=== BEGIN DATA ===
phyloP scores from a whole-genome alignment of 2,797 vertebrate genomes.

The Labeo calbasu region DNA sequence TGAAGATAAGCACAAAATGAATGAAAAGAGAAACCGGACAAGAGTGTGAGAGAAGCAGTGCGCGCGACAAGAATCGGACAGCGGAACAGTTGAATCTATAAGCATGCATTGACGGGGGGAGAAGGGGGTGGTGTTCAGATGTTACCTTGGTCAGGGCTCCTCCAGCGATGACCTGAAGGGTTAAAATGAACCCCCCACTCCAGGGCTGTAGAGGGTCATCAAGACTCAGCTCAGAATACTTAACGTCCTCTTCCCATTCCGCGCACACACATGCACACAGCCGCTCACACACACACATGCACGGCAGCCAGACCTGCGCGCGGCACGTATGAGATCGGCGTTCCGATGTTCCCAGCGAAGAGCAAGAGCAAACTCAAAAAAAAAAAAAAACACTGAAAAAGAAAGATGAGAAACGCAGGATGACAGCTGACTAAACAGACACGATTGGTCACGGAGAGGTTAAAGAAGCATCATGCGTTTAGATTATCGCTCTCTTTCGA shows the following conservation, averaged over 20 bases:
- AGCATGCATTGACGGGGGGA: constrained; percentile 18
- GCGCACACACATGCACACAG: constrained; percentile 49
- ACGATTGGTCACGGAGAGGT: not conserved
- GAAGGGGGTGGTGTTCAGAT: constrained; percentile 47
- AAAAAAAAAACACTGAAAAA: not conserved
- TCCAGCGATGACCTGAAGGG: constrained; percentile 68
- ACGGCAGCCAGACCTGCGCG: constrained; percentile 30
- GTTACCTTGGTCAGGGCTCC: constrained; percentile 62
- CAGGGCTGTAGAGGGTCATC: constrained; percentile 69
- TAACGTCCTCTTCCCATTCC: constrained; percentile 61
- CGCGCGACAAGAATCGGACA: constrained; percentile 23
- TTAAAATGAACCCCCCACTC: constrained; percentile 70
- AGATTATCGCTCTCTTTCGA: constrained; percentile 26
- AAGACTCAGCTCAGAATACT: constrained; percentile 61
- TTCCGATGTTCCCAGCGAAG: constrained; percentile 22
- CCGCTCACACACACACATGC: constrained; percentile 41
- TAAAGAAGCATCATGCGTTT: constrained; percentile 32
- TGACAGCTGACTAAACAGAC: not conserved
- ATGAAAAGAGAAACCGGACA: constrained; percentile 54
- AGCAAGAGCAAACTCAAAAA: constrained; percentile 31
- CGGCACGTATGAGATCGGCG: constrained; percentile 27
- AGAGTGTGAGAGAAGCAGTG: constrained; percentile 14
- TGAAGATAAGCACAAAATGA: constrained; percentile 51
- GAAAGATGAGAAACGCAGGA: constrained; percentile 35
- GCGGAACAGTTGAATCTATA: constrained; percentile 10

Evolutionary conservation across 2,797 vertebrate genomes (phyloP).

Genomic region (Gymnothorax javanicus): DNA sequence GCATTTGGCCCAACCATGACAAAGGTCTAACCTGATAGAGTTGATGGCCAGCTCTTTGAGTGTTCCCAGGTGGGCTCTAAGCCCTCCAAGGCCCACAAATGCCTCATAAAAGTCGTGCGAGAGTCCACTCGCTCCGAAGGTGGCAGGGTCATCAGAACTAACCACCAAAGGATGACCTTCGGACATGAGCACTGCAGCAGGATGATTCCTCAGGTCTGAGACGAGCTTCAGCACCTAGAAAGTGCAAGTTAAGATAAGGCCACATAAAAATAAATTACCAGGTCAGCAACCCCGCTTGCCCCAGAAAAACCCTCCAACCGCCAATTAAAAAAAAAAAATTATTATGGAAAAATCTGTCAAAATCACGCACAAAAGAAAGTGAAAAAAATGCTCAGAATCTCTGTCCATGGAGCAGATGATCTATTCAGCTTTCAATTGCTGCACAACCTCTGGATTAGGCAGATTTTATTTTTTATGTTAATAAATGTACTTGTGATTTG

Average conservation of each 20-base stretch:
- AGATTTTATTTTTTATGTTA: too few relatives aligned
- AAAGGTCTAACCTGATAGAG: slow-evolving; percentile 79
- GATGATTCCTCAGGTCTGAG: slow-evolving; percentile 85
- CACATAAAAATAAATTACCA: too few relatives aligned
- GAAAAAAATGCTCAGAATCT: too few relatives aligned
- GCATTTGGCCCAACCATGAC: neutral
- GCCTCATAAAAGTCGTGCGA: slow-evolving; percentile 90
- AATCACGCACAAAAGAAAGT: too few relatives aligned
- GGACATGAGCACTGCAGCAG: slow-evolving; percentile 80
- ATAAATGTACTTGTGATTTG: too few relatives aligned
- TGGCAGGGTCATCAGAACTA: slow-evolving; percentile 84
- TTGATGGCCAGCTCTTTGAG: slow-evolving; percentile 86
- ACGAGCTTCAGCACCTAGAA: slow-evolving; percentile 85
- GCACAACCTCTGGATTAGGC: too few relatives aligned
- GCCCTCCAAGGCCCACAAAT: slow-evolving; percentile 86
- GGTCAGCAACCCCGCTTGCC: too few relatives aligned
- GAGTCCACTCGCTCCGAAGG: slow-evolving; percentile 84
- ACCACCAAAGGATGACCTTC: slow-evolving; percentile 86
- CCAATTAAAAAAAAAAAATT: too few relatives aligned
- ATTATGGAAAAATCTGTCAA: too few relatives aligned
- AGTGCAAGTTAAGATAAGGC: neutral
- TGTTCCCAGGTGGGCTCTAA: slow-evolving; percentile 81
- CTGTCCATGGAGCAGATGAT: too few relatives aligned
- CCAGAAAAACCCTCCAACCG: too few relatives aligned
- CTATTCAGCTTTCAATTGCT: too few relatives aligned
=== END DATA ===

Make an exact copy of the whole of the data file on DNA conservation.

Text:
phyloP scores from a whole-genome alignment of 2,797 vertebrate genomes.

The Labeo calbasu region DNA sequence TGAAGATAAGCACAAAATGAATGAAAAGAGAAACCGGACAAGAGTGTGAGAGAAGCAGTGCGCGCGACAAGAATCGGACAGCGGAACAGTTGAATCTATAAGCATGCATTGACGGGGGGAGAAGGGGGTGGTGTTCAGATGTTACCTTGGTCAGGGCTCCTCCAGCGATGACCTGAAGGGTTAAAATGAACCCCCCACTCCAGGGCTGTAGAGGGTCATCAAGACTCAGCTCAGAATACTTAACGTCCTCTTCCCATTCCGCGCACACACATGCACACAGCCGCTCACACACACACATGCACGGCAGCCAGACCTGCGCGCGGCACGTATGAGATCGGCGTTCCGATGTTCCCAGCGAAGAGCAAGAGCAAACTCAAAAAAAAAAAAAAACACTGAAAAAGAAAGATGAGAAACGCAGGATGACAGCTGACTAAACAGACACGATTGGTCACGGAGAGGTTAAAGAAGCATCATGCGTTTAGATTATCGCTCTCTTTCGA shows the following conservation, averaged over 20 bases:
- AGCATGCATTGACGGGGGGA: constrained; percentile 18
- GCGCACACACATGCACACAG: constrained; percentile 49
- ACGATTGGTCACGGAGAGGT: not conserved
- GAAGGGGGTGGTGTTCAGAT: constrained; percentile 47
- AAAAAAAAAACACTGAAAAA: not conserved
- TCCAGCGATGACCTGAAGGG: constrained; percentile 68
- ACGGCAGCCAGACCTGCGCG: constrained; percentile 30
- GTTACCTTGGTCAGGGCTCC: constrained; percentile 62
- CAGGGCTGTAGAGGGTCATC: constrained; percentile 69
- TAACGTCCTCTTCCCATTCC: constrained; percentile 61
- CGCGCGACAAGAATCGGACA: constrained; percentile 23
- TTAAAATGAACCCCCCACTC: constrained; percentile 70
- AGATTATCGCTCTCTTTCGA: constrained; percentile 26
- AAGACTCAGCTCAGAATACT: constrained; percentile 61
- TTCCGATGTTCCCAGCGAAG: constrained; percentile 22
- CCGCTCACACACACACATGC: constrained; percentile 41
- TAAAGAAGCATCATGCGTTT: constrained; percentile 32
- TGACAGCTGACTAAACAGAC: not conserved
- ATGAAAAGAGAAACCGGACA: constrained; percentile 54
- AGCAAGAGCAAACTCAAAAA: constrained; percentile 31
- CGGCACGTATGAGATCGGCG: constrained; percentile 27
- AGAGTGTGAGAGAAGCAGTG: constrained; percentile 14
- TGAAGATAAGCACAAAATGA: constrained; percentile 51
- GAAAGATGAGAAACGCAGGA: constrained; percentile 35
- GCGGAACAGTTGAATCTATA: constrained; percentile 10

Evolutionary conservation across 2,797 vertebrate genomes (phyloP).

Genomic region (Gymnothorax javanicus): DNA sequence GCATTTGGCCCAACCATGACAAAGGTCTAACCTGATAGAGTTGATGGCCAGCTCTTTGAGTGTTCCCAGGTGGGCTCTAAGCCCTCCAAGGCCCACAAATGCCTCATAAAAGTCGTGCGAGAGTCCACTCGCTCCGAAGGTGGCAGGGTCATCAGAACTAACCACCAAAGGATGACCTTCGGACATGAGCACTGCAGCAGGATGATTCCTCAGGTCTGAGACGAGCTTCAGCACCTAGAAAGTGCAAGTTAAGATAAGGCCACATAAAAATAAATTACCAGGTCAGCAACCCCGCTTGCCCCAGAAAAACCCTCCAACCGCCAATTAAAAAAAAAAAATTATTATGGAAAAATCTGTCAAAATCACGCACAAAAGAAAGTGAAAAAAATGCTCAGAATCTCTGTCCATGGAGCAGATGATCTATTCAGCTTTCAATTGCTGCACAACCTCTGGATTAGGCAGATTTTATTTTTTATGTTAATAAATGTACTTGTGATTTG

Average conservation of each 20-base stretch:
- AGATTTTATTTTTTATGTTA: too few relatives aligned
- AAAGGTCTAACCTGATAGAG: slow-evolving; percentile 79
- GATGATTCCTCAGGTCTGAG: slow-evolving; percentile 85
- CACATAAAAATAAATTACCA: too few relatives aligned
- GAAAAAAATGCTCAGAATCT: too few relatives aligned
- GCATTTGGCCCAACCATGAC: neutral
- GCCTCATAAAAGTCGTGCGA: slow-evolving; percentile 90
- AATCACGCACAAAAGAAAGT: too few relatives aligned
- GGACATGAGCACTGCAGCAG: slow-evolving; percentile 80
- ATAAATGTACTTGTGATTTG: too few relatives aligned
- TGGCAGGGTCATCAGAACTA: slow-evolving; percentile 84
- TTGATGGCCAGCTCTTTGAG: slow-evolving; percentile 86
- ACGAGCTTCAGCACCTAGAA: slow-evolving; percentile 85
- GCACAACCTCTGGATTAGGC: too few relatives aligned
- GCCCTCCAAGGCCCACAAAT: slow-evolving; percentile 86
- GGTCAGCAACCCCGCTTGCC: too few relatives aligned
- GAGTCCACTCGCTCCGAAGG: slow-evolving; percentile 84
- ACCACCAAAGGATGACCTTC: slow-evolving; percentile 86
- CCAATTAAAAAAAAAAAATT: too few relatives aligned
- ATTATGGAAAAATCTGTCAA: too few relatives aligned
- AGTGCAAGTTAAGATAAGGC: neutral
- TGTTCCCAGGTGGGCTCTAA: slow-evolving; percentile 81
- CTGTCCATGGAGCAGATGAT: too few relatives aligned
- CCAGAAAAACCCTCCAACCG: too few relatives aligned
- CTATTCAGCTTTCAATTGCT: too few relatives aligned